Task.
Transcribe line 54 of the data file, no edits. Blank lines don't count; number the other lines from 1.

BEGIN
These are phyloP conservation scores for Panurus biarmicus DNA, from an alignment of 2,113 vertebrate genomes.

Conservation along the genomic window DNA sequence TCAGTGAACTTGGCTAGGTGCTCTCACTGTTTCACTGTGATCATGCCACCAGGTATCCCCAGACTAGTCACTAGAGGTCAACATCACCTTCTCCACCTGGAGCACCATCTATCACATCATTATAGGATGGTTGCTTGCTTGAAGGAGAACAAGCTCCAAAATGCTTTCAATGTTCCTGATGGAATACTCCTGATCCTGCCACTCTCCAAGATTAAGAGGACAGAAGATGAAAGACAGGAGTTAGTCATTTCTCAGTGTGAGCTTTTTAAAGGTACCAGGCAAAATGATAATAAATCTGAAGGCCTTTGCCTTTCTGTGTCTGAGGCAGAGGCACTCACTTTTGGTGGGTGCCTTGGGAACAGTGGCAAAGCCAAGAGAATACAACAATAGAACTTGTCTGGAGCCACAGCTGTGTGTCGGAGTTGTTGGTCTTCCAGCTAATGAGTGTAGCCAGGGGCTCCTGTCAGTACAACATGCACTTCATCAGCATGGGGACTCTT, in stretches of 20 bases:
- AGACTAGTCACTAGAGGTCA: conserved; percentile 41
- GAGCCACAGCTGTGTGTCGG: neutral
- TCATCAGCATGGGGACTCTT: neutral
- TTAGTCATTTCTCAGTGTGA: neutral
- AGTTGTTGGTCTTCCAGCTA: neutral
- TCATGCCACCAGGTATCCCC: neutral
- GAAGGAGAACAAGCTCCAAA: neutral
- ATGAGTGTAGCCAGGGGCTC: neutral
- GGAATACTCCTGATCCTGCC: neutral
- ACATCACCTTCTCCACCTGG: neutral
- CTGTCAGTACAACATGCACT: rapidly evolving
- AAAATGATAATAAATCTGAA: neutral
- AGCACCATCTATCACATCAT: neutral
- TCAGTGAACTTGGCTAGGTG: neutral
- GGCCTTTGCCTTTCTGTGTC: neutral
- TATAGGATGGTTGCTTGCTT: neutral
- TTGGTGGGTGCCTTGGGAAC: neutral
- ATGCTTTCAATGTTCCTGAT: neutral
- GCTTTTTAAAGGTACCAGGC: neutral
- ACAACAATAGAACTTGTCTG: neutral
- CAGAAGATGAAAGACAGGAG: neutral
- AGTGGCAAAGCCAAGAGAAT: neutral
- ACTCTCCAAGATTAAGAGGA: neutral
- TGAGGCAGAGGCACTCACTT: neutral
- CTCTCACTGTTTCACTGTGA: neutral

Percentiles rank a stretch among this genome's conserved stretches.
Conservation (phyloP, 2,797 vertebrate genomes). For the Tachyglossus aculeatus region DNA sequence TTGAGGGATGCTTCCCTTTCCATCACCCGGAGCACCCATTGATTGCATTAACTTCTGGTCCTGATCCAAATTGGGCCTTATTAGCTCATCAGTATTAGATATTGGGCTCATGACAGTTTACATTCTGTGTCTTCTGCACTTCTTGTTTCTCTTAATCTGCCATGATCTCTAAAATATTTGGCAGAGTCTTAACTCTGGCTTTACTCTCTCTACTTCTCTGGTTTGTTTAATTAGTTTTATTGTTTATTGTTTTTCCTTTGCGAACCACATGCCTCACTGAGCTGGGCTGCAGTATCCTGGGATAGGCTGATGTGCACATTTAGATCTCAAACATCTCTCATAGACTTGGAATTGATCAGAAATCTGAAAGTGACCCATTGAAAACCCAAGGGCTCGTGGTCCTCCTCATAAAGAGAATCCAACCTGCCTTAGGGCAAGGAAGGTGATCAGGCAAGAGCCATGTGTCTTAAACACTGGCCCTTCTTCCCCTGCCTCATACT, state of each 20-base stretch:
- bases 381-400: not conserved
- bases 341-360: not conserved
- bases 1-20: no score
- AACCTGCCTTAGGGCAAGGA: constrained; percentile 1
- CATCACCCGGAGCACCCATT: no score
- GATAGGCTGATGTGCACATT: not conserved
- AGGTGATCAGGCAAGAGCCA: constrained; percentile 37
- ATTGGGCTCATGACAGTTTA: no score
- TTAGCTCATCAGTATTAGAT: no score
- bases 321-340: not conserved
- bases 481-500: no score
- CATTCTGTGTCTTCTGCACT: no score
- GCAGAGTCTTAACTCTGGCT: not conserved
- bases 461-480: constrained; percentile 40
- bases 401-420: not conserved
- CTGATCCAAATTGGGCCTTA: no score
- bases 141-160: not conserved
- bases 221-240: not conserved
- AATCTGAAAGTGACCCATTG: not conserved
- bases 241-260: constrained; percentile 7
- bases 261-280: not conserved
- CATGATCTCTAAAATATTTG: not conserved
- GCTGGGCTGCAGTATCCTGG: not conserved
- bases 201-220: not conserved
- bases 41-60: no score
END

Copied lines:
- bases 41-60: no score